He very much enjoyed his childhood as he spent much of his time playing with his friends along the way, while walking everyday six kilometers to go to school. Despite much of his time playing, Zaini excelled in school and always got his tuition fee waived. 

In 1990, he moved to the city of Bandung where he got another scholarship to go to a popular public high school. However, he was very disappointed to find out that his friends were not interested in playing games. He also noticed that in his neighborhood, most children watched TV at home or played Nintendo games alone. Concerned with this, Zaini decided to major in art design at the university to learn how to create toys where children can play and learn at the same time. His choice shocked his family, as at that time being an artist was not popular. Most parents thought it was a profession with no financial future. However, Zaini finally got full support from his father. 

During his time at university, he spent most of his time at a neighborhood kindergarten. There he learned about child psychology and found out how playing traditional games could improve motor skills and stimulate creativity. He was also active in student activities. He once led a student initiative to change a room underneath some stairs to become prayer rooms. Due to his limited financial support, he took different jobs while studying, such as selling art design services, stickers, sandals, t-shirts, etc. His father knew that his time in the city was not easy and through letters, he supported him to persevere with life. 

After he graduated in 1998, Zaini worked at an industrial toy company where he designed the popular Zolo toy. However, he learned that working in a big industrial company would lead him into a toy machine producer mindset. Even though he was offered a position as a design manager, he decided to quit and set up his own company in Bandung, still with his passion to develop traditional toys for children. His company was successful and even extended to a branch in Bali to make it easy to export. While running his company, he took a Masters degree at the Bandung Institute of Technology to identify different regional traditional games and toys such as games related to the earth, mountains, forests, water or stones.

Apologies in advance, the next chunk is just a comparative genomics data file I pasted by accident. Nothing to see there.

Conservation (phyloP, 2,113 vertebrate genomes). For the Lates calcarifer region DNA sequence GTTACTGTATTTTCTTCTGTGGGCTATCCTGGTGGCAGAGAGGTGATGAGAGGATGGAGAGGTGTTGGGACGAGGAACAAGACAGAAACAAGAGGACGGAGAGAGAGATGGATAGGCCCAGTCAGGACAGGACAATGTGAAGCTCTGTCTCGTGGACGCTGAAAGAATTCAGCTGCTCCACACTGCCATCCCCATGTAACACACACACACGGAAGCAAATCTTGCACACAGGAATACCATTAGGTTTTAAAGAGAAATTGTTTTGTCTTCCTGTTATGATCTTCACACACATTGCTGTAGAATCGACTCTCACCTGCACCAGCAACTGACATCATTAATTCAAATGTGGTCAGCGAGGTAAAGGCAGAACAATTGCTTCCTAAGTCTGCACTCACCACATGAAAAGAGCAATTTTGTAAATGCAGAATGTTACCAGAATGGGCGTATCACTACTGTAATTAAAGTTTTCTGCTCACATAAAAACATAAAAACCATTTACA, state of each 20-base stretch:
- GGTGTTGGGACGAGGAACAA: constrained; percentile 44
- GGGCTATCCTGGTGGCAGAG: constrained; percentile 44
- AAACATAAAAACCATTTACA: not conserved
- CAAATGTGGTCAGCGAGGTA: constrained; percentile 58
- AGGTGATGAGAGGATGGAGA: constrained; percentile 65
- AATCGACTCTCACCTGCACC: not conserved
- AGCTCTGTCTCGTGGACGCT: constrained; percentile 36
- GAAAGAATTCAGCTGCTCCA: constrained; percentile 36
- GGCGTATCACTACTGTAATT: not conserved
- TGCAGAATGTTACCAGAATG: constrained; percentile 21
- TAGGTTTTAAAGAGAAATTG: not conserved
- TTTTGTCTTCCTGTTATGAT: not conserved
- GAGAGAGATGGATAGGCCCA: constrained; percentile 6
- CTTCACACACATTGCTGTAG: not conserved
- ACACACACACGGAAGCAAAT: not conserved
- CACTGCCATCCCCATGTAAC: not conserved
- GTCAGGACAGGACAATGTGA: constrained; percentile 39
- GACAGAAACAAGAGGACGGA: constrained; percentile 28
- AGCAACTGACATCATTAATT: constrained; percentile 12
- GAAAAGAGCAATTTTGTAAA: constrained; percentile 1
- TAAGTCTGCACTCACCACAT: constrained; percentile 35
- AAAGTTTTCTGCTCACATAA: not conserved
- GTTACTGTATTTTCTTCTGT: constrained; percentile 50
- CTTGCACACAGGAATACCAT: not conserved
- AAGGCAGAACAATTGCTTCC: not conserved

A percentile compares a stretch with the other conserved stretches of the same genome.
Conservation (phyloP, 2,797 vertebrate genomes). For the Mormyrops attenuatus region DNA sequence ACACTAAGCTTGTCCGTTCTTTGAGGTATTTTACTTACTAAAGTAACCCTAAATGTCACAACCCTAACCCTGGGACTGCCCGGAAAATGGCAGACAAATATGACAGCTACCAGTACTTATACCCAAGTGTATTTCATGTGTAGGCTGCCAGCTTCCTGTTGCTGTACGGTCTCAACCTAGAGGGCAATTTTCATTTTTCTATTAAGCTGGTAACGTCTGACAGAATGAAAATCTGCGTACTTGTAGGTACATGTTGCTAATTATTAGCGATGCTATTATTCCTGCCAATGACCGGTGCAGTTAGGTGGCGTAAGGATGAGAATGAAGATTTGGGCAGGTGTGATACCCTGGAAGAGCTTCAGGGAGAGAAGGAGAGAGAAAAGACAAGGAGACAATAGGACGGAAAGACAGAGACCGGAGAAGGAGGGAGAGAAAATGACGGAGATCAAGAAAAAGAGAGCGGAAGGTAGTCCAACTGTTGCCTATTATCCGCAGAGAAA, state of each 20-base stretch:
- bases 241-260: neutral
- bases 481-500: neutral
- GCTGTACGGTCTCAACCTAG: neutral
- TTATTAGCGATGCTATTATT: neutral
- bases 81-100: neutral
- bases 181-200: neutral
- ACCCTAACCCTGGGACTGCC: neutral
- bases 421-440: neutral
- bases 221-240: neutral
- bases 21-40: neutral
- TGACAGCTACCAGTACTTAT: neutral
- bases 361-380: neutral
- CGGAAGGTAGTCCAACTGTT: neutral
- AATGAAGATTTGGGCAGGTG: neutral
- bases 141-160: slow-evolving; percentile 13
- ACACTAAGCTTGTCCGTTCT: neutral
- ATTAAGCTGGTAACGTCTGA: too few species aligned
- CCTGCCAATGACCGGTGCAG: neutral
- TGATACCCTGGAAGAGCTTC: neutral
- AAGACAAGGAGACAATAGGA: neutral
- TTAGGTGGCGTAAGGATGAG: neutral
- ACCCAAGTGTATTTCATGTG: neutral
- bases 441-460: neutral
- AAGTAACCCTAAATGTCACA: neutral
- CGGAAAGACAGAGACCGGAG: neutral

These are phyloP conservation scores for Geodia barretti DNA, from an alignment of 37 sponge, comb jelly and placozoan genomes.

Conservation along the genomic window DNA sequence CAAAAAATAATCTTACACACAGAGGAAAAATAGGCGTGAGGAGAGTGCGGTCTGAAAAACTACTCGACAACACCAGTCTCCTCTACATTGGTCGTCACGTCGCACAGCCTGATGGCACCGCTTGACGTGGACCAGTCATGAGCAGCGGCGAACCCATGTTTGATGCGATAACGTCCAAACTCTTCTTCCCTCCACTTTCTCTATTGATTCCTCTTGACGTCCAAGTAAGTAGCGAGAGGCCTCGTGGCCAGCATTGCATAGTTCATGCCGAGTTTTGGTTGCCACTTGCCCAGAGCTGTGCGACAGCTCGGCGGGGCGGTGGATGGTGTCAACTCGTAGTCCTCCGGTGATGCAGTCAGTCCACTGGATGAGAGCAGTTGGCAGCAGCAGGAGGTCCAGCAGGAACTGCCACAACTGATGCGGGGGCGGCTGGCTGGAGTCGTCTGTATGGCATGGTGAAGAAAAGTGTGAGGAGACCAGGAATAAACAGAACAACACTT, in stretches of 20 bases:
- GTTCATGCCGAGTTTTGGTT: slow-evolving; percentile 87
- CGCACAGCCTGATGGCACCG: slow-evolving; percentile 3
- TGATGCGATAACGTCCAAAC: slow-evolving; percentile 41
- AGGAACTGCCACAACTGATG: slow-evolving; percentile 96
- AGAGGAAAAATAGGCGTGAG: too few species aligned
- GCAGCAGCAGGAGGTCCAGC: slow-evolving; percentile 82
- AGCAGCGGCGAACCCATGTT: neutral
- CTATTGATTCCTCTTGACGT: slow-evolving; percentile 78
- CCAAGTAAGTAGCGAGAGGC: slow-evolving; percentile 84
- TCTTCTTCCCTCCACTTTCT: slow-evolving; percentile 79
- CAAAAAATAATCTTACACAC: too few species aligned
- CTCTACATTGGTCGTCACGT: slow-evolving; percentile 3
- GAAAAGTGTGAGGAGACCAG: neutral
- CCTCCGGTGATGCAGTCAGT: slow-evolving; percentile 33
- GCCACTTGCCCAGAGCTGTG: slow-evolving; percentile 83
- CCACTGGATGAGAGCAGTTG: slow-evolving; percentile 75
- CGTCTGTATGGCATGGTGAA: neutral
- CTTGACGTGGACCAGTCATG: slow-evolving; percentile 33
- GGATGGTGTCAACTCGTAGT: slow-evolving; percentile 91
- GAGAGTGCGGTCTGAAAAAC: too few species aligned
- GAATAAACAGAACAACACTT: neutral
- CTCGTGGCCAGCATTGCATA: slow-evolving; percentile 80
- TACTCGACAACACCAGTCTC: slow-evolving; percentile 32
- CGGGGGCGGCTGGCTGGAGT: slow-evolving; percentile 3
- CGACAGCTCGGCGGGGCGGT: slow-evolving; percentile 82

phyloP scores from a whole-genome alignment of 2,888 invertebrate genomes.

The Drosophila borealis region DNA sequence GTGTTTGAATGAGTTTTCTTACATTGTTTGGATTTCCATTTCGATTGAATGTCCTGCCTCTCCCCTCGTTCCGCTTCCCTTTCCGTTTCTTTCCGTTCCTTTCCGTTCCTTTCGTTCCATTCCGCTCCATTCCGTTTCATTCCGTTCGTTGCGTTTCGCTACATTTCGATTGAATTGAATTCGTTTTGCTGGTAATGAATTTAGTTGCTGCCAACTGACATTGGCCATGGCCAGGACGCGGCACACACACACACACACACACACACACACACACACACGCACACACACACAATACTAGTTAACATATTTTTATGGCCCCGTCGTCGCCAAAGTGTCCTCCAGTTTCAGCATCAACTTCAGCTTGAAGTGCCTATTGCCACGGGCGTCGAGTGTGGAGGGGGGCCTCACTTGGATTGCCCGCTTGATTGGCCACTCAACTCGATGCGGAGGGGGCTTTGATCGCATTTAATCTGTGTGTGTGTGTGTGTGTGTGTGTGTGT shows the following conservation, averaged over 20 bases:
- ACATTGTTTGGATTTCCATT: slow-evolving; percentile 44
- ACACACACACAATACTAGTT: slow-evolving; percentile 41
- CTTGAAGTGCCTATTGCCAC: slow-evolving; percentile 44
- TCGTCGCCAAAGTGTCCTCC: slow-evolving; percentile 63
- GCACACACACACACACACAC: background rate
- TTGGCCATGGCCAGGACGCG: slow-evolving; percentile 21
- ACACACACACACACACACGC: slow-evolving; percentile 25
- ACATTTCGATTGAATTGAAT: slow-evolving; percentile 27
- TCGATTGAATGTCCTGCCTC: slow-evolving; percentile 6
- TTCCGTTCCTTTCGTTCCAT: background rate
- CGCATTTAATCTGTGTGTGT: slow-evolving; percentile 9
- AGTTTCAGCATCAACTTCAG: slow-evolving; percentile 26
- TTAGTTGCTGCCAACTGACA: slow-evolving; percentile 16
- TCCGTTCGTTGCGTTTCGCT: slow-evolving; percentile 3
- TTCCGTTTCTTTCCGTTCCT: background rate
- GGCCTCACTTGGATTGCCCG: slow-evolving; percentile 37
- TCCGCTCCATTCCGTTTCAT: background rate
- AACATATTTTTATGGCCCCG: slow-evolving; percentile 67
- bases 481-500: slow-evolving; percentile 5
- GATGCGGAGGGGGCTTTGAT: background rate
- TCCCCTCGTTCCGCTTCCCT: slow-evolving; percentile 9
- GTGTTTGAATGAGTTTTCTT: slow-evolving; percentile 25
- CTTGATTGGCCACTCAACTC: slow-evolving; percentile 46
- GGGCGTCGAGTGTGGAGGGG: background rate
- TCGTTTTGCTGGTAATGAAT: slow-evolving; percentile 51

An inspiration for Zaini was when he noticed that his Balinese staff member spent much of his time praying. When asked about it, he said “When you are still alive now, you pray for others who have died. It will be the same later for me. When I die, others will pray for me.” This was a turning point for Zaini, which moved him to change the direction of his life. He decided to leave his company to do something for others. In 2003, he went back to his home neighborhood and invited the kids to play traditional games. Together with the kids, they set up the Village Playground. 

He has turned down an offer to lecture at an Australian University in order to pursue his vision in Indonesia.